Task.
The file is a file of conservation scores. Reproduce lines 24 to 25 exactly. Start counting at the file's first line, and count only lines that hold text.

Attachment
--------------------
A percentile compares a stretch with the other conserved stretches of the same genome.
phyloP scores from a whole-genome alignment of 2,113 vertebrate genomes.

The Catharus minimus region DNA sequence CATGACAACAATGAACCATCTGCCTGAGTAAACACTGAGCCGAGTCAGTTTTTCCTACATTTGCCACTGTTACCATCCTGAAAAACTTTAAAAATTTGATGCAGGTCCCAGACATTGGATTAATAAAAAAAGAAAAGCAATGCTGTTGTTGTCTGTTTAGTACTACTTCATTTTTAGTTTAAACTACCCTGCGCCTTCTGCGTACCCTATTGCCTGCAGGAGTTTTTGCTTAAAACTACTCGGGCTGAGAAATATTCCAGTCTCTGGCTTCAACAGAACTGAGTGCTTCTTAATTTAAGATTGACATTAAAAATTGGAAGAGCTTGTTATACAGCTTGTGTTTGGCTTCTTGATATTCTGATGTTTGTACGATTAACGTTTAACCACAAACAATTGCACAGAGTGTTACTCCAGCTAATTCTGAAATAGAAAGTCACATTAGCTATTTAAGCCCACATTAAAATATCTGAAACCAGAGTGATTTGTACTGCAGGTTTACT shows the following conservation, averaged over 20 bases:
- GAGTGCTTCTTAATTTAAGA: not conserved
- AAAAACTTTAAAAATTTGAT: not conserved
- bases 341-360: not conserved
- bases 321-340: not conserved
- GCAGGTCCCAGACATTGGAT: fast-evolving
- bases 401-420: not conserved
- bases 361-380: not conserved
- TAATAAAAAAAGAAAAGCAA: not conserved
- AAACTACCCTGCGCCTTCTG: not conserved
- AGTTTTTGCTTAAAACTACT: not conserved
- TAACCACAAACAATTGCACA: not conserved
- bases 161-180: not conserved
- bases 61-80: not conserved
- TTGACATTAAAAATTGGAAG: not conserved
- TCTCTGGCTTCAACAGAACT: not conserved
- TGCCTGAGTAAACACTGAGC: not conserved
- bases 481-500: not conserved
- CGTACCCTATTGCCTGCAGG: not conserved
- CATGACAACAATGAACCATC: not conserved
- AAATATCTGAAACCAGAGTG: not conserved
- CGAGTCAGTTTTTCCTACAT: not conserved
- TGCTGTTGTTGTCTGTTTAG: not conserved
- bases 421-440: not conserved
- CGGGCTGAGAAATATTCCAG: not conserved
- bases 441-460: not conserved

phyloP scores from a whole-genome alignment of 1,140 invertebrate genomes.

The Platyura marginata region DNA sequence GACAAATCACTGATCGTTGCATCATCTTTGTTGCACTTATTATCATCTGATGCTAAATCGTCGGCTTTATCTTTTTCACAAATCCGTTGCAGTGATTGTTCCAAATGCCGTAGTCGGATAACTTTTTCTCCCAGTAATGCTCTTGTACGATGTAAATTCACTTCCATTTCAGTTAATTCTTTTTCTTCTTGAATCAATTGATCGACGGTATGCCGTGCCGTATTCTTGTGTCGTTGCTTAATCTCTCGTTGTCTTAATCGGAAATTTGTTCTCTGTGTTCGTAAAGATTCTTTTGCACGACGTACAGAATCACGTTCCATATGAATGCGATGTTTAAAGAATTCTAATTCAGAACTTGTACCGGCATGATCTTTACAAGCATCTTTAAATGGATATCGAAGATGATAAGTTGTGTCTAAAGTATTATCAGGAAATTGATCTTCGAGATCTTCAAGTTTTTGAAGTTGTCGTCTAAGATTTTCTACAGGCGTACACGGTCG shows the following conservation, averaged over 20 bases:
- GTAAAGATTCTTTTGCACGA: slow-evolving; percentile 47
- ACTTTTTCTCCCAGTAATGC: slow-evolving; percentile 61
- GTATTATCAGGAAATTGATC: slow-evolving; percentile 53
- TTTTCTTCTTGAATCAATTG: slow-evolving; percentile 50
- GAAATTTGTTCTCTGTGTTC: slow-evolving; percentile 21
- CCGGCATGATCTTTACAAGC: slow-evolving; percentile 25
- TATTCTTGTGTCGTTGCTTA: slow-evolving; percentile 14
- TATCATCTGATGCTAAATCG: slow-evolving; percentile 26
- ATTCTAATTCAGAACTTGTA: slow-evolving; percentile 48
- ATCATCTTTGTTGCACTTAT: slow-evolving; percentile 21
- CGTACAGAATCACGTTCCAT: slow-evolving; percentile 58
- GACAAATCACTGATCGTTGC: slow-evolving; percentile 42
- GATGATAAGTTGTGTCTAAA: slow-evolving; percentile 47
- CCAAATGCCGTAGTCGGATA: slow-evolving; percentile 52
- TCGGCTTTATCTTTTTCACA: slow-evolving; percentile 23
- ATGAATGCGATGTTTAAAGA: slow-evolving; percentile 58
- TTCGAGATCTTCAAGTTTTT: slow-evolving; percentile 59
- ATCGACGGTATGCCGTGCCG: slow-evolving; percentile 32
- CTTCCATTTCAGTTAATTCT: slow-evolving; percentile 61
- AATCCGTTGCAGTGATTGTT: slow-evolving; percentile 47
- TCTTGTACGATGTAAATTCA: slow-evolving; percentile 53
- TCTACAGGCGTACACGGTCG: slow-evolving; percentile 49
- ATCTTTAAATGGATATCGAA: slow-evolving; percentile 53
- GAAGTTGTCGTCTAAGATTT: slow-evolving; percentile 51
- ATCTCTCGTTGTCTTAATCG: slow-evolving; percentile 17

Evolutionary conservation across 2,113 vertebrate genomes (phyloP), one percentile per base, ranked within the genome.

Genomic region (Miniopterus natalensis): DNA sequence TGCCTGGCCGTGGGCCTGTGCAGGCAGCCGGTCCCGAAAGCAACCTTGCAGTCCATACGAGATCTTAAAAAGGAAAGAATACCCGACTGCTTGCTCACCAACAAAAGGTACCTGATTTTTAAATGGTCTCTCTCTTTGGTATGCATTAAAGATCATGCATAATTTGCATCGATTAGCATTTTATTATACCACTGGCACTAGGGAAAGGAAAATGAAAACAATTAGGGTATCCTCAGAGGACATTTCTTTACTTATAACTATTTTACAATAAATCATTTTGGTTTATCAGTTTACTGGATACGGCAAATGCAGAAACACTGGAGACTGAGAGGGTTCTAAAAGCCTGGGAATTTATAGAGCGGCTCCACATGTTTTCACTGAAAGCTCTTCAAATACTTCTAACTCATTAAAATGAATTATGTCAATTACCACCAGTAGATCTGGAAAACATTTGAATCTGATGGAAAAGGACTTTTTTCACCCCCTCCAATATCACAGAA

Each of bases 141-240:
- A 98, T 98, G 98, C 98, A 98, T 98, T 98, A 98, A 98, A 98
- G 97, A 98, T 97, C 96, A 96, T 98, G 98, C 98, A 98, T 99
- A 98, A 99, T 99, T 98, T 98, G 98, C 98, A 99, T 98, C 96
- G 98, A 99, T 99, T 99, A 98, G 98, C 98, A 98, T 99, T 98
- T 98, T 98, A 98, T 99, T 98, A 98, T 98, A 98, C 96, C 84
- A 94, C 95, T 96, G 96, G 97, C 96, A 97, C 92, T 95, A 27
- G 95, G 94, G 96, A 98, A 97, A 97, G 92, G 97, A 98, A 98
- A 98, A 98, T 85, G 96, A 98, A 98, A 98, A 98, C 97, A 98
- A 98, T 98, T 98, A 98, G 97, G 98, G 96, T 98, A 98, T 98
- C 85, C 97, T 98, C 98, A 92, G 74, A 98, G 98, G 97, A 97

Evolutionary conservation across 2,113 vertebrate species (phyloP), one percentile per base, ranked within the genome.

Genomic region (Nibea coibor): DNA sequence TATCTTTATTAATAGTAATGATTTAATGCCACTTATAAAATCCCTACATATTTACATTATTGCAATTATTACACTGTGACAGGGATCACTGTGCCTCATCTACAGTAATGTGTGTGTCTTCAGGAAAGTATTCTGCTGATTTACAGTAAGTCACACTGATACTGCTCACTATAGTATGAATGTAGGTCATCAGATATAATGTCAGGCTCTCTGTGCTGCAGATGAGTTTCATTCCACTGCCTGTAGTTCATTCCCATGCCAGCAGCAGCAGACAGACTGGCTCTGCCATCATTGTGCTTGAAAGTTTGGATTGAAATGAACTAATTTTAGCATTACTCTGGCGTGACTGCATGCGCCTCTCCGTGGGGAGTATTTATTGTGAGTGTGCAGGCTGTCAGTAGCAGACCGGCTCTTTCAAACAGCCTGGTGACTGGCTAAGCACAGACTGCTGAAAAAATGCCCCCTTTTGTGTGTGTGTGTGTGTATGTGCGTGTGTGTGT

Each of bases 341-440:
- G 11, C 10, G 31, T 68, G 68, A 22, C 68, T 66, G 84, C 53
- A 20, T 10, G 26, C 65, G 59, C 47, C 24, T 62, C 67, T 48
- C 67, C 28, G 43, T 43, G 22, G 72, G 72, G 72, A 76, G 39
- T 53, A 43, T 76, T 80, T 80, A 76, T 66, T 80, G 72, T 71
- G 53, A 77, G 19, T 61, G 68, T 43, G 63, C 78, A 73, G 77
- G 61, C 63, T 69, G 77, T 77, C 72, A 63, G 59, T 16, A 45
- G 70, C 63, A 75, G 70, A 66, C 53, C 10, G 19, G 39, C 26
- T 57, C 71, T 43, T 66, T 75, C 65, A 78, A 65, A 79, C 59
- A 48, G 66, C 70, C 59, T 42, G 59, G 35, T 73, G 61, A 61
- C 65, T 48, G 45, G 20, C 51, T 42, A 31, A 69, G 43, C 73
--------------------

- CGAGTCAGTTTTTCCTACAT: not conserved
- TGCTGTTGTTGTCTGTTTAG: not conserved